DC++ 0.862

DC++ 0.682 released today and apart from some library updates it notably fixes an issue with the default Automatic connectivity setup. The automatic detection won’t work in certain cases where no automatic port mappers can be found so the final choice would be to settle in Passive mode.

For those who make use of the Automatic Connectivity Setup (should be the vast majority of users) the upgrade is highly recommended.

DC++ 0.861

The first new DC++ release in more than a year, version 0.861, brings plenty of enhancements and security updates. The following are the list of key fixes and improvements over version 0.851:

  • Just like as in the previous major release, version 0.850, there are new functions that has been requested by the users through the bug tracker. Such features are an option for autostart DC++ when Windows starts, quick-check hubs with encrypted connections in Search frame, search capability in the Notepad window, hub connectivity status icon in the public hub list and a text encoding setting for favorite NMDC hubs.
  • We’ve improved Windows 10 compatibility by fixing a visual bug in the chat and updating the UPnP mapper. The latter may fix reported issues with automatic connectivity setup under Windows 10.
  • Added an icon toolbar to the Download queue to make the control of the downloads and priorities easier.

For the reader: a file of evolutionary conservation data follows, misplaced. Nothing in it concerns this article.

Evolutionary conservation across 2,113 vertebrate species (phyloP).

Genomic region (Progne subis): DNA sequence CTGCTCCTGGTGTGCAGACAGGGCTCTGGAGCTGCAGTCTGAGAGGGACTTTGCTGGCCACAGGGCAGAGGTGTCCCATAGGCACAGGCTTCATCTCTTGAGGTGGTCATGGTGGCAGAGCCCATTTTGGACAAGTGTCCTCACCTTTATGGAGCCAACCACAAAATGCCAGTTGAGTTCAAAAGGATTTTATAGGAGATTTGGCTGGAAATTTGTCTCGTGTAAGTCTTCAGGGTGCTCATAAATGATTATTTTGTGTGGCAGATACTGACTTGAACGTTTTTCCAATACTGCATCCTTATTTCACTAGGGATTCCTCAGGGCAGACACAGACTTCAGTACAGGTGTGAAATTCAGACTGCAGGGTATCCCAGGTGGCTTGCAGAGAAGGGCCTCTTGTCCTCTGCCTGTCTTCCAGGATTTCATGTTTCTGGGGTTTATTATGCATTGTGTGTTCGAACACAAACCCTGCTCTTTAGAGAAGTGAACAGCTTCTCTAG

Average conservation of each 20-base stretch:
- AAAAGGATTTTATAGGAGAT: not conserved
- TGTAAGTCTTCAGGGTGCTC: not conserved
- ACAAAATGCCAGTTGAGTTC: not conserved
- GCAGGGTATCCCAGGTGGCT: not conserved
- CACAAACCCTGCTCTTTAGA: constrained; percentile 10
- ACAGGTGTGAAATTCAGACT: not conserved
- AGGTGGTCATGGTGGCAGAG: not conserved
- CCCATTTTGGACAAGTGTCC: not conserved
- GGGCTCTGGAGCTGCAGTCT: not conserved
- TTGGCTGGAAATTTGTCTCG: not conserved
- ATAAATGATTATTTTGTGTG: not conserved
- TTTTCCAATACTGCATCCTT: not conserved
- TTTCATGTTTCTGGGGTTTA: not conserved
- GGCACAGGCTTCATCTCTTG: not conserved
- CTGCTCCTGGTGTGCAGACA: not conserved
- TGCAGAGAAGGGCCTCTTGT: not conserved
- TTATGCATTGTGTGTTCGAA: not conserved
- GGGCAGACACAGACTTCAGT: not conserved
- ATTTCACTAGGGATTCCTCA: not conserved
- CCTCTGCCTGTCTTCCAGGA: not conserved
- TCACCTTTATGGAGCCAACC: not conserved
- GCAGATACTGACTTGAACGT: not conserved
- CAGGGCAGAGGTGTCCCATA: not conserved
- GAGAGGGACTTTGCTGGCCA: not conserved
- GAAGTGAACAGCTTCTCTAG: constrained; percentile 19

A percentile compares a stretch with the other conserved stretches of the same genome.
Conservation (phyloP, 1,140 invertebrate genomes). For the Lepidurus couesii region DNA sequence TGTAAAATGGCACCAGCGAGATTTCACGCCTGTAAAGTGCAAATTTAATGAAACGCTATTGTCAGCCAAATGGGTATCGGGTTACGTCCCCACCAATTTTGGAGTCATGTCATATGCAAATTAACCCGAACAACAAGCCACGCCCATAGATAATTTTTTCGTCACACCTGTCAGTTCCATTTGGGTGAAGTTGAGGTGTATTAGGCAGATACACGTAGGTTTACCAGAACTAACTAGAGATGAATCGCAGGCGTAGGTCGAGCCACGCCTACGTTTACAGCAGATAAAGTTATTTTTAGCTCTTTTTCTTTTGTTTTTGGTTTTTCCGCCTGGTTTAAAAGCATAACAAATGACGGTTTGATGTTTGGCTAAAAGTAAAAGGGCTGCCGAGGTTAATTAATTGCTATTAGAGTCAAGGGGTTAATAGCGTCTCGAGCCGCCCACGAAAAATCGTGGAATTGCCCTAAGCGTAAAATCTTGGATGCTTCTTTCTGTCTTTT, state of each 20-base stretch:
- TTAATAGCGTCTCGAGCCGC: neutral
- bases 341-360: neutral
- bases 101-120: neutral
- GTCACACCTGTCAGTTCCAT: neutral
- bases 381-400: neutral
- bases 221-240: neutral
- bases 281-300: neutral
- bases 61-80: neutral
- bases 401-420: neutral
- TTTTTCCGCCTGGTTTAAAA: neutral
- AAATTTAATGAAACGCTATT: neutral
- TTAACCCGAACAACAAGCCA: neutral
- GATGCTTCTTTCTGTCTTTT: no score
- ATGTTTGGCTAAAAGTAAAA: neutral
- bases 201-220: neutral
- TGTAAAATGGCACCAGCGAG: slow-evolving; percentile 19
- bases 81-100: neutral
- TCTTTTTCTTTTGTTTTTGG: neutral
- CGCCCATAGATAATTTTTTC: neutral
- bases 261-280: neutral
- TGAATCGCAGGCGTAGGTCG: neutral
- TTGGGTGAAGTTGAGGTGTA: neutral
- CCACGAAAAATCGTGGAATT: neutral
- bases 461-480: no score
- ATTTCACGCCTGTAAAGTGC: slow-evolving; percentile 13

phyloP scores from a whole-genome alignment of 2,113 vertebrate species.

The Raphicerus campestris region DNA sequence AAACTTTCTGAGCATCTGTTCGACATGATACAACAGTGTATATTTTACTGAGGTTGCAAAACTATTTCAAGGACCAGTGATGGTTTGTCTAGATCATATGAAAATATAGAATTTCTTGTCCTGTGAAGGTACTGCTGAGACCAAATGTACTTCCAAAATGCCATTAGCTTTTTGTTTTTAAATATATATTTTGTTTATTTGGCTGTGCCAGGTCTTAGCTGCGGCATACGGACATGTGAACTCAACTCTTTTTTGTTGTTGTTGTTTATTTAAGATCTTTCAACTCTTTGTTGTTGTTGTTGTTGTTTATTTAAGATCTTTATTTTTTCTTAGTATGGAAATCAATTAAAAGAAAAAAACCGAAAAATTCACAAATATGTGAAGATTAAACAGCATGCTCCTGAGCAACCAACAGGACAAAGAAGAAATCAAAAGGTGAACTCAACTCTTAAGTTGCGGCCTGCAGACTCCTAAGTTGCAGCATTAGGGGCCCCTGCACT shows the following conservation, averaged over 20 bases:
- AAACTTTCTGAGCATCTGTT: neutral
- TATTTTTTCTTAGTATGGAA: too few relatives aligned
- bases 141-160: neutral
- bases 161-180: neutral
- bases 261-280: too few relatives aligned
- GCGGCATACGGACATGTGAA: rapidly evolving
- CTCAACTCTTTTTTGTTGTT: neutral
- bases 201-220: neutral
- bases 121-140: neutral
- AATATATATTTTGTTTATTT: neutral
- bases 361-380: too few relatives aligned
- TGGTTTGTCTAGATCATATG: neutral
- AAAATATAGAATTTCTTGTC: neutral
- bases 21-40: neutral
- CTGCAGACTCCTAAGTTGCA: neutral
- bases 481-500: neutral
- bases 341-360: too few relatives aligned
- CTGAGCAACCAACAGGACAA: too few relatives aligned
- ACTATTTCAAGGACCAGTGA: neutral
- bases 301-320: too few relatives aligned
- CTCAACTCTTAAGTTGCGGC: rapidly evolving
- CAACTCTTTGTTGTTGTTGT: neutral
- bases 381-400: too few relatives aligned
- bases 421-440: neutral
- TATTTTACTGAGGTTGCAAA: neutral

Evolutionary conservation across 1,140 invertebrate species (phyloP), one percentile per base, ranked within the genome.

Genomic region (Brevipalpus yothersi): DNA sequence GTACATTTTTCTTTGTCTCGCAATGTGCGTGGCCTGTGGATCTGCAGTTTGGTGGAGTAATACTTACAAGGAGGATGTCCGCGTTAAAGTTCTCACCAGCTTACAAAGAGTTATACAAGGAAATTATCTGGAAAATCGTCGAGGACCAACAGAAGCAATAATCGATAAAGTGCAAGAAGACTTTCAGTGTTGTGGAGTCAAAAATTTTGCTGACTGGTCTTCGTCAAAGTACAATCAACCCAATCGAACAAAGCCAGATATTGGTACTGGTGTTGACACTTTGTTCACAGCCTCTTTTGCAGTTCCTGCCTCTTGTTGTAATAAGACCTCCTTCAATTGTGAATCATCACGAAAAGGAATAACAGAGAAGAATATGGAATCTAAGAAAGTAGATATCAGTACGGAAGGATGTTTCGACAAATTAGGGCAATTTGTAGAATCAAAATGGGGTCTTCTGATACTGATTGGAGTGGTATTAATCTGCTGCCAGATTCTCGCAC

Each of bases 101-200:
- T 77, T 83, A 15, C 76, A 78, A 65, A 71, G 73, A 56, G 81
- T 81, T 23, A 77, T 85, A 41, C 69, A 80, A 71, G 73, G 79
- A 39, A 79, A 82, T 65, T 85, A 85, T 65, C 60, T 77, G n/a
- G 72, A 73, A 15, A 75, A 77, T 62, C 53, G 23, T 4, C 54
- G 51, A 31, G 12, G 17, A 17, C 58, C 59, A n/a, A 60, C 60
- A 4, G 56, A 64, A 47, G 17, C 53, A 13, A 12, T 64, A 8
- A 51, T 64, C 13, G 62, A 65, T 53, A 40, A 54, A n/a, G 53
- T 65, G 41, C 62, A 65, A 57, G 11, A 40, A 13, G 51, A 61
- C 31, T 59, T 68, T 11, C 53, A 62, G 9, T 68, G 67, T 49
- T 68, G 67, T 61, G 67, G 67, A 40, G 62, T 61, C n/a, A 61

• Fixed security issues related to OpenSSL and also problems with keyprint validation and secure transfers.
  • As like any program that displays clickable links from outside sources should do, now DC++ also introduces a whitelist of URIs that it allows to be directly opened without an user prompt. It means that a confirmation dialog will appear before the actual opening of any type of links that’s not whitelisted. This prevents accidental launching of any 3rd party software that is registered to certain URIs in the system and might be used to exploit existing vulnerabilities or execute arbitrary code. The URI whitelist is freely configurable in the settings dialog. We’d like to thank Kacper Rybczynski for pointing out this issue and for working with us to help protect DC++ users.
  • There’s a new structure for manual connectivity settings and lots of new options available to fine tune IPv6 connectivity. The automatic connectivity setup now enables IPv6 connectivity if the bound network interface is assigned with a public v6 IP address. Note that all parts of the IPv6 connectivity is in an early beta stage and prone to failures and that v6 connections are only supported to ADC hubs and between ADC hub users.